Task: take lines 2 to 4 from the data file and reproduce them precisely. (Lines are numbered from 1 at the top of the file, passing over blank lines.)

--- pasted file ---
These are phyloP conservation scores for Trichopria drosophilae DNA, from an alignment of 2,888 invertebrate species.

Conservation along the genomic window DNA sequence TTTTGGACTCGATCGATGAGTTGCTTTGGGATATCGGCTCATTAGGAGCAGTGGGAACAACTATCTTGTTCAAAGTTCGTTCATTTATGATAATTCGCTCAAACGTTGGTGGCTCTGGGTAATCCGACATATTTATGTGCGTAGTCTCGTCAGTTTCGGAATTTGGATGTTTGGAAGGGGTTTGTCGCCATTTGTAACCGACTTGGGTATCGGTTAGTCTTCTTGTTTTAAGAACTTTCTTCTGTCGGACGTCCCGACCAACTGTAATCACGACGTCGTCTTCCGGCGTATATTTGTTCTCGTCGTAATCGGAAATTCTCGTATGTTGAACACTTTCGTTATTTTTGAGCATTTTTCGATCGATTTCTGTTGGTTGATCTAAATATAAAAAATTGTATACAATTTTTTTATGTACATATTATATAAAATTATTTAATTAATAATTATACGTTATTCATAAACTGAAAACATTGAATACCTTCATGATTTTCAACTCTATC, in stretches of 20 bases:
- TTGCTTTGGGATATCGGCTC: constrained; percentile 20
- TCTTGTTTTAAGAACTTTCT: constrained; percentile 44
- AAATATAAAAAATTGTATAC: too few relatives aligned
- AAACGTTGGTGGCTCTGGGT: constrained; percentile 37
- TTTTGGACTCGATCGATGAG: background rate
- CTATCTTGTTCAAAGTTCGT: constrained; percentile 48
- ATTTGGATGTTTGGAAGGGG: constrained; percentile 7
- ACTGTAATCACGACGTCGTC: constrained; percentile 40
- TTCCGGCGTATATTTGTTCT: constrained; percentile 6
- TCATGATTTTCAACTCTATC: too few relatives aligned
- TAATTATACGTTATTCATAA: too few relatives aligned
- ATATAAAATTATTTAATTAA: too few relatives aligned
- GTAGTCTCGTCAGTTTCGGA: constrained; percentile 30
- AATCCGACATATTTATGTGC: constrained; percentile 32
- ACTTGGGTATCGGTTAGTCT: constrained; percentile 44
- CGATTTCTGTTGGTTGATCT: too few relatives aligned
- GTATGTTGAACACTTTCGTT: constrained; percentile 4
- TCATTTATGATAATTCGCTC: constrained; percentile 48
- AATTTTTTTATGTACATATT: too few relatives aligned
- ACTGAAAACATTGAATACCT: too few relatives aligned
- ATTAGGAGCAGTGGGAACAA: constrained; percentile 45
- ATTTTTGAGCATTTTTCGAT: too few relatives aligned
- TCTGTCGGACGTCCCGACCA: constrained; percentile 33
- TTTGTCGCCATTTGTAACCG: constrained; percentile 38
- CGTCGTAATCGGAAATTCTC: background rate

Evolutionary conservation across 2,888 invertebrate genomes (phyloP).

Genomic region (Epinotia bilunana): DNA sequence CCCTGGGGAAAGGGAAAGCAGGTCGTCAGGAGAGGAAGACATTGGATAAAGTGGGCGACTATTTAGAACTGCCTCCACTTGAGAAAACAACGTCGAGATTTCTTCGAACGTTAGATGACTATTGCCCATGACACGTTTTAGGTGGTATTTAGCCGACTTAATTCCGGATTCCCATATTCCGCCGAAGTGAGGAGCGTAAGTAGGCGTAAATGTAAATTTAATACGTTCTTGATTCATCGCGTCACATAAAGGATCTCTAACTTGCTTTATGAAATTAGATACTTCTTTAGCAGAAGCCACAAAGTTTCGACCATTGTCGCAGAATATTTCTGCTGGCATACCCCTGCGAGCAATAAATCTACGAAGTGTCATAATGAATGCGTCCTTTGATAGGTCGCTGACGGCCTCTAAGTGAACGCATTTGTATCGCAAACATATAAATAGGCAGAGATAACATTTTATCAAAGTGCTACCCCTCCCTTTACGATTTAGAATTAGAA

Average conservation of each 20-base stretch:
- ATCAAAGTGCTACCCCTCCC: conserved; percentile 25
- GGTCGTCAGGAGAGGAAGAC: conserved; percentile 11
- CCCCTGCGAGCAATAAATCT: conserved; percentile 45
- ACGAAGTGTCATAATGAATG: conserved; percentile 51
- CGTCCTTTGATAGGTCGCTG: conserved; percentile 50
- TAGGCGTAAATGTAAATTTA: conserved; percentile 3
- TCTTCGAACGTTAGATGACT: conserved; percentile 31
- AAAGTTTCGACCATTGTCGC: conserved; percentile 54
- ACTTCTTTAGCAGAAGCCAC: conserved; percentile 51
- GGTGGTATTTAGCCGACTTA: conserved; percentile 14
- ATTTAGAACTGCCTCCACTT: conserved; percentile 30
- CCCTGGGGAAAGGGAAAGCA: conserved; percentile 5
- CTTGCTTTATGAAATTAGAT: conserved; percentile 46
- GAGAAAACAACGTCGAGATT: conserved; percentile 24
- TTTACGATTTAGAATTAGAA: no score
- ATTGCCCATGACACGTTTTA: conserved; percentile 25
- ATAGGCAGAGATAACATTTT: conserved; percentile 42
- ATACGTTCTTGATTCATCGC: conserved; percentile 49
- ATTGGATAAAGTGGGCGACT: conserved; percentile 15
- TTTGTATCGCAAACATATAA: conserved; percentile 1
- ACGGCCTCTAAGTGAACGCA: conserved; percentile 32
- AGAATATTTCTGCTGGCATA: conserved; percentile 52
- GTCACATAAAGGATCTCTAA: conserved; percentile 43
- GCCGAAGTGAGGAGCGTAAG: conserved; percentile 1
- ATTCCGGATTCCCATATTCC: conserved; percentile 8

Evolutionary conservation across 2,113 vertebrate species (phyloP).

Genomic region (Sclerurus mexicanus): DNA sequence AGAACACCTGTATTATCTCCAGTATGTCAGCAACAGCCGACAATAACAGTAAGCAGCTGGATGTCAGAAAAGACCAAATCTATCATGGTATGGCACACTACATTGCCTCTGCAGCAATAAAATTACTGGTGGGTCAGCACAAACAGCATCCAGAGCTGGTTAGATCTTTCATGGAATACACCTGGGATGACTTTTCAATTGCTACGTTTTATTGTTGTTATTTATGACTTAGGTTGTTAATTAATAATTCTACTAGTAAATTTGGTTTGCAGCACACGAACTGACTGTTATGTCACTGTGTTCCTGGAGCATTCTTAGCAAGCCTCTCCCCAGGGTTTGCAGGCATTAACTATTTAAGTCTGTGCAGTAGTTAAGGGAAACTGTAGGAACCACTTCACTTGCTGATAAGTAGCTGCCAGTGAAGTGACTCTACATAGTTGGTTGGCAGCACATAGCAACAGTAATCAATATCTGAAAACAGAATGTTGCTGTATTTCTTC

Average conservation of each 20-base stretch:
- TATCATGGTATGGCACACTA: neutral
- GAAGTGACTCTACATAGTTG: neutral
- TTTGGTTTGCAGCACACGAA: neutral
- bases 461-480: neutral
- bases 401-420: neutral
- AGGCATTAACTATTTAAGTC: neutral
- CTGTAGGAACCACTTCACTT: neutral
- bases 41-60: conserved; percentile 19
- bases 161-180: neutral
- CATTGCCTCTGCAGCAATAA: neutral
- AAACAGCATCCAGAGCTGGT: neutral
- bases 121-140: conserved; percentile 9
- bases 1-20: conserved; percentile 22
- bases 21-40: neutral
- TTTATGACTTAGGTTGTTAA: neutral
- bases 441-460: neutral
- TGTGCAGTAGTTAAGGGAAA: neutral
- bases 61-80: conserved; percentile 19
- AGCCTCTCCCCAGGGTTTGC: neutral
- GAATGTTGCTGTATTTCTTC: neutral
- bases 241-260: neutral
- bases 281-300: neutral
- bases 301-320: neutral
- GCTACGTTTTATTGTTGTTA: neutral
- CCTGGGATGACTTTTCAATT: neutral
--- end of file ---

Conservation along the genomic window DNA sequence TTTTGGACTCGATCGATGAGTTGCTTTGGGATATCGGCTCATTAGGAGCAGTGGGAACAACTATCTTGTTCAAAGTTCGTTCATTTATGATAATTCGCTCAAACGTTGGTGGCTCTGGGTAATCCGACATATTTATGTGCGTAGTCTCGTCAGTTTCGGAATTTGGATGTTTGGAAGGGGTTTGTCGCCATTTGTAACCGACTTGGGTATCGGTTAGTCTTCTTGTTTTAAGAACTTTCTTCTGTCGGACGTCCCGACCAACTGTAATCACGACGTCGTCTTCCGGCGTATATTTGTTCTCGTCGTAATCGGAAATTCTCGTATGTTGAACACTTTCGTTATTTTTGAGCATTTTTCGATCGATTTCTGTTGGTTGATCTAAATATAAAAAATTGTATACAATTTTTTTATGTACATATTATATAAAATTATTTAATTAATAATTATACGTTATTCATAAACTGAAAACATTGAATACCTTCATGATTTTCAACTCTATC, in stretches of 20 bases:
- TTGCTTTGGGATATCGGCTC: constrained; percentile 20
- TCTTGTTTTAAGAACTTTCT: constrained; percentile 44